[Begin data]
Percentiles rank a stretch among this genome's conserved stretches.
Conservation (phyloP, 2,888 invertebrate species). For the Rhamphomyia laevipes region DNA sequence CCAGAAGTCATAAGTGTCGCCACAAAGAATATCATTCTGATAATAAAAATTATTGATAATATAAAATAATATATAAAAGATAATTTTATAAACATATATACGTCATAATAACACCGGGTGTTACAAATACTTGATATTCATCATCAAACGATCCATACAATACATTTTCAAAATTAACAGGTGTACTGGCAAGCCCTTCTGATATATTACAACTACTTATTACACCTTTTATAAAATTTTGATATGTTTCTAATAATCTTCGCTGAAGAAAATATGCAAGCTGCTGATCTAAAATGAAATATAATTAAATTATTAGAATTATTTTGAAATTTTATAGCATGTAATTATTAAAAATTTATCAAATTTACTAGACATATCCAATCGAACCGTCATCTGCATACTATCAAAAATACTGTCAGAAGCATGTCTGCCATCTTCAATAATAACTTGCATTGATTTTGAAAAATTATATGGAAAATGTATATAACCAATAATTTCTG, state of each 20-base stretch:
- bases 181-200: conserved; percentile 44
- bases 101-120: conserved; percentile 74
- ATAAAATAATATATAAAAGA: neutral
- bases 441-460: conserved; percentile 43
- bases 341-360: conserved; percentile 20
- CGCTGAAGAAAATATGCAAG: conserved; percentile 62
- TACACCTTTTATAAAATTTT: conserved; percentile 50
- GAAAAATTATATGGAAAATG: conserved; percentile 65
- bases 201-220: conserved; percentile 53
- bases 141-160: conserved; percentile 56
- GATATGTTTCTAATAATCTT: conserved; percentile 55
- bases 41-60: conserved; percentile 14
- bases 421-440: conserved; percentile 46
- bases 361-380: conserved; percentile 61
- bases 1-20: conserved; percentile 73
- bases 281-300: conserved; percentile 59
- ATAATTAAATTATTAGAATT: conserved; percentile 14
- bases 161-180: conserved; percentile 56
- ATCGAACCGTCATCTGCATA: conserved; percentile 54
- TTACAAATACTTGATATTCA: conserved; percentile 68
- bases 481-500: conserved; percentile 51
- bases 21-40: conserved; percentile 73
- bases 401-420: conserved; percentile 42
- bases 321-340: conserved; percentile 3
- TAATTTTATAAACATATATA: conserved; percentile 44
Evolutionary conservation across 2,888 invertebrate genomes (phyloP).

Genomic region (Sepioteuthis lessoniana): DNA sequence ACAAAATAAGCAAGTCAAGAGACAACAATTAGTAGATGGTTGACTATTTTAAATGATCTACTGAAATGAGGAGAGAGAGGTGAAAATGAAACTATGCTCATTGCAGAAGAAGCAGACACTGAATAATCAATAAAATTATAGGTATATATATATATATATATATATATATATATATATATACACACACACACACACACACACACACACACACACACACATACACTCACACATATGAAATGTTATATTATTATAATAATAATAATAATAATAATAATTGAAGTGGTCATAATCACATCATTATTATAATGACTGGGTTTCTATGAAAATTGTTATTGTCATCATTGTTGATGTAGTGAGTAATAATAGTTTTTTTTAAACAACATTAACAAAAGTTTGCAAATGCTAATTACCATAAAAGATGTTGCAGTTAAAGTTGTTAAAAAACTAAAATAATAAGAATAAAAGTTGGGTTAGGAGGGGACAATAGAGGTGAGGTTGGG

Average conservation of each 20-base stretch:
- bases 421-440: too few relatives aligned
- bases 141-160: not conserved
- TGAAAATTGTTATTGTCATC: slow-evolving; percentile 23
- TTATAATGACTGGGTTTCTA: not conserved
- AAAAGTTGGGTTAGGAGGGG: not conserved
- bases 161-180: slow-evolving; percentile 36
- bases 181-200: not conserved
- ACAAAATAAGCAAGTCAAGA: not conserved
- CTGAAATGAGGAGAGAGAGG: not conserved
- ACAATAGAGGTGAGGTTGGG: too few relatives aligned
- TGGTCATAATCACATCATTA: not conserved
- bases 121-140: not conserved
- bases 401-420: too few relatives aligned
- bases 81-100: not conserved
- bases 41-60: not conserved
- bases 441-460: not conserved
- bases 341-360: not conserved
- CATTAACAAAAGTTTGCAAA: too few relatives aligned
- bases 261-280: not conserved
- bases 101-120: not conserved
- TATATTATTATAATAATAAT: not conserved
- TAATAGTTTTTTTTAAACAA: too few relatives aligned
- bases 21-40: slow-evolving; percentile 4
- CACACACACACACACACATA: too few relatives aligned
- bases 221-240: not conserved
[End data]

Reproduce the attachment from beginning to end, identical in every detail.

Percentiles rank a stretch among this genome's conserved stretches.
Conservation (phyloP, 2,888 invertebrate species). For the Rhamphomyia laevipes region DNA sequence CCAGAAGTCATAAGTGTCGCCACAAAGAATATCATTCTGATAATAAAAATTATTGATAATATAAAATAATATATAAAAGATAATTTTATAAACATATATACGTCATAATAACACCGGGTGTTACAAATACTTGATATTCATCATCAAACGATCCATACAATACATTTTCAAAATTAACAGGTGTACTGGCAAGCCCTTCTGATATATTACAACTACTTATTACACCTTTTATAAAATTTTGATATGTTTCTAATAATCTTCGCTGAAGAAAATATGCAAGCTGCTGATCTAAAATGAAATATAATTAAATTATTAGAATTATTTTGAAATTTTATAGCATGTAATTATTAAAAATTTATCAAATTTACTAGACATATCCAATCGAACCGTCATCTGCATACTATCAAAAATACTGTCAGAAGCATGTCTGCCATCTTCAATAATAACTTGCATTGATTTTGAAAAATTATATGGAAAATGTATATAACCAATAATTTCTG, state of each 20-base stretch:
- bases 181-200: conserved; percentile 44
- bases 101-120: conserved; percentile 74
- ATAAAATAATATATAAAAGA: neutral
- bases 441-460: conserved; percentile 43
- bases 341-360: conserved; percentile 20
- CGCTGAAGAAAATATGCAAG: conserved; percentile 62
- TACACCTTTTATAAAATTTT: conserved; percentile 50
- GAAAAATTATATGGAAAATG: conserved; percentile 65
- bases 201-220: conserved; percentile 53
- bases 141-160: conserved; percentile 56
- GATATGTTTCTAATAATCTT: conserved; percentile 55
- bases 41-60: conserved; percentile 14
- bases 421-440: conserved; percentile 46
- bases 361-380: conserved; percentile 61
- bases 1-20: conserved; percentile 73
- bases 281-300: conserved; percentile 59
- ATAATTAAATTATTAGAATT: conserved; percentile 14
- bases 161-180: conserved; percentile 56
- ATCGAACCGTCATCTGCATA: conserved; percentile 54
- TTACAAATACTTGATATTCA: conserved; percentile 68
- bases 481-500: conserved; percentile 51
- bases 21-40: conserved; percentile 73
- bases 401-420: conserved; percentile 42
- bases 321-340: conserved; percentile 3
- TAATTTTATAAACATATATA: conserved; percentile 44
Evolutionary conservation across 2,888 invertebrate genomes (phyloP).

Genomic region (Sepioteuthis lessoniana): DNA sequence ACAAAATAAGCAAGTCAAGAGACAACAATTAGTAGATGGTTGACTATTTTAAATGATCTACTGAAATGAGGAGAGAGAGGTGAAAATGAAACTATGCTCATTGCAGAAGAAGCAGACACTGAATAATCAATAAAATTATAGGTATATATATATATATATATATATATATATATATATATACACACACACACACACACACACACACACACACACACACATACACTCACACATATGAAATGTTATATTATTATAATAATAATAATAATAATAATAATTGAAGTGGTCATAATCACATCATTATTATAATGACTGGGTTTCTATGAAAATTGTTATTGTCATCATTGTTGATGTAGTGAGTAATAATAGTTTTTTTTAAACAACATTAACAAAAGTTTGCAAATGCTAATTACCATAAAAGATGTTGCAGTTAAAGTTGTTAAAAAACTAAAATAATAAGAATAAAAGTTGGGTTAGGAGGGGACAATAGAGGTGAGGTTGGG

Average conservation of each 20-base stretch:
- bases 421-440: too few relatives aligned
- bases 141-160: not conserved
- TGAAAATTGTTATTGTCATC: slow-evolving; percentile 23
- TTATAATGACTGGGTTTCTA: not conserved
- AAAAGTTGGGTTAGGAGGGG: not conserved
- bases 161-180: slow-evolving; percentile 36
- bases 181-200: not conserved
- ACAAAATAAGCAAGTCAAGA: not conserved
- CTGAAATGAGGAGAGAGAGG: not conserved
- ACAATAGAGGTGAGGTTGGG: too few relatives aligned
- TGGTCATAATCACATCATTA: not conserved
- bases 121-140: not conserved
- bases 401-420: too few relatives aligned
- bases 81-100: not conserved
- bases 41-60: not conserved
- bases 441-460: not conserved
- bases 341-360: not conserved
- CATTAACAAAAGTTTGCAAA: too few relatives aligned
- bases 261-280: not conserved
- bases 101-120: not conserved
- TATATTATTATAATAATAAT: not conserved
- TAATAGTTTTTTTTAAACAA: too few relatives aligned
- bases 21-40: slow-evolving; percentile 4
- CACACACACACACACACATA: too few relatives aligned
- bases 221-240: not conserved